This traditionally English recipe of set creamy custard has a splash of Irish cream liqueur to stir things up a bit. Great with a couple of French ‘cat’s tongue’ biscuits on the side.
Preheat the oven to 150C/300F/Gas 2. Butter the inside of a two-litre pudding basin.
Put the cream and chocolate in a medium non-stick saucepan and heat very gently, stirring regularly until the chocolate melts. Remove from the heat.
Place the egg yolks, Irish cream liqueur and sugar in a large bowl and whisk until pale.
Slowly pour the warm cream and chocolate mixture onto the eggs, stirring vigorously until thoroughly combined. Carefully pour the mixture into the buttered pudding dish and place in a large roasting tin.
Boil a kettle of water and carefully pour the just-boiled water into the roasting tin so it rises roughly 3cm/1¼in up the side of the dish. Take care that you don’t drip any water on the cream mixture.
Open the oven door, and using an oven-cloth to hold as the tin will be hot, place the pudding in the centre of the oven. Bake for 40-45 minutes. The custard is ready when it is almost set. If you move the dish, you should see the custard wobble like a jelly with a slight ripple under the surface. It will continue to firm up as it cools.
Take the roasting tin out of the oven, lift the pudding dish carefully from the water and set aside to cool for about an hour. Cover with cling film and chill in the fridge overnight.
Up to five hours before serving, make the caramel. Put the sugar and four tablespoons of cold water into a small saucepan and place over a medium heat for about a minute, stirring with a wooden spoon until the sugar dissolves.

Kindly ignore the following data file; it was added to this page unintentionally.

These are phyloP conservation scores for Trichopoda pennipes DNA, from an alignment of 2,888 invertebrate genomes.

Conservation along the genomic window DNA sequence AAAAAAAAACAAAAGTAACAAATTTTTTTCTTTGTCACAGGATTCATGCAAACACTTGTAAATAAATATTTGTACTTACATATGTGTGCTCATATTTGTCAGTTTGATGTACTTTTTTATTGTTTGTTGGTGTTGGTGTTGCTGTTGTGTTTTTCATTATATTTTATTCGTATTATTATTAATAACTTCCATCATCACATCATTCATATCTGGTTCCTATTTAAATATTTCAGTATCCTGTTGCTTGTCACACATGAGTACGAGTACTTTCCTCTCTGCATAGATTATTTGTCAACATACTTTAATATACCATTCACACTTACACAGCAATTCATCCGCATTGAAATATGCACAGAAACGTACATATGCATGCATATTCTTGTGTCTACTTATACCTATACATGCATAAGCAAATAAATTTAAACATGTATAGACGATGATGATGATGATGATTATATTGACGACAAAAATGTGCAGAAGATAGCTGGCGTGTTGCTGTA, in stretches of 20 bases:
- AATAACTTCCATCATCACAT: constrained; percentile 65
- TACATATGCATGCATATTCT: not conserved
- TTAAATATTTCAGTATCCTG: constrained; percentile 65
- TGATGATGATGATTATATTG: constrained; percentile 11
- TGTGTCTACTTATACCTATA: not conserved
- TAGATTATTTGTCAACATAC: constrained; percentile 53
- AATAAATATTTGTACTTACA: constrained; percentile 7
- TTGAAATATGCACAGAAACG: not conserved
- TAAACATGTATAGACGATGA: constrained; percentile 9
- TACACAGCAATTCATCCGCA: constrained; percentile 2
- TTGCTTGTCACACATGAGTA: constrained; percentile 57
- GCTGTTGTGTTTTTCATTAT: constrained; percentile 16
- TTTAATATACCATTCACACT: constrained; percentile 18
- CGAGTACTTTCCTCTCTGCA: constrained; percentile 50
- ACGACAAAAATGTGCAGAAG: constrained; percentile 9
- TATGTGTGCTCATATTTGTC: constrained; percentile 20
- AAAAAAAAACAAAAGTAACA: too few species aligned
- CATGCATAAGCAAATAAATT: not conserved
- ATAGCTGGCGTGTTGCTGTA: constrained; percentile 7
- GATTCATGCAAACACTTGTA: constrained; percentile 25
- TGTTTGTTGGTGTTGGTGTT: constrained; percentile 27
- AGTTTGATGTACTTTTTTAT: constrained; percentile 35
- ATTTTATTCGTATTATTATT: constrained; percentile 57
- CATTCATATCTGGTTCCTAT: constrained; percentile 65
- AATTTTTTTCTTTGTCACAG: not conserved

Increase the heat a little and cook the sugar, without stirring, for 5-7 minutes, or until it turns golden-brown – the same colour as maple syrup. Uncover the custard and have close to hand ready for the caramel topping.
As soon as the caramel is ready, remove the pan from the heat. Do not touch or taste the caramel as it will be extremely hot. The caramel will continue to cook once it has been removed from the heat, so don’t allow it to become any darker before you take it off.
Brush a large metal serving spoon with oil and slowly pour the caramel over the spoon onto the cooled custard, ensuring it is covered as evenly as possible. Don’t pour into one area only or the hot caramel will begin to melt the cream. Tilt the dish to help it run to the edges if necessary. Leave to cool for 15 minutes before serving or keep covered in the fridge. (The caramel will begin to soften after a couple of hours.)
For the langues de chat biscuits, pre-heat the oven to 200C/400F/Gas 6 and line two baking trays with parchment paper.
Using an electric whisk, cream the butter and icing sugar together until light and fluffy. Beat in the vanilla extract, cinnamon and orange zest. Whisk in the egg whites one at a time and then fold in the flour.
Using a piping bag fitted with a plain 1cm/½in nozzle, pipe 6cm/2½in strips of the mixture onto the lined baking trays.
Bake for 6-8 minutes until the edges are slightly golden-brown. Leave to cool on the tray.
Serve the caramel-topped Trinity cream with the langue de chat biscuits alongside.
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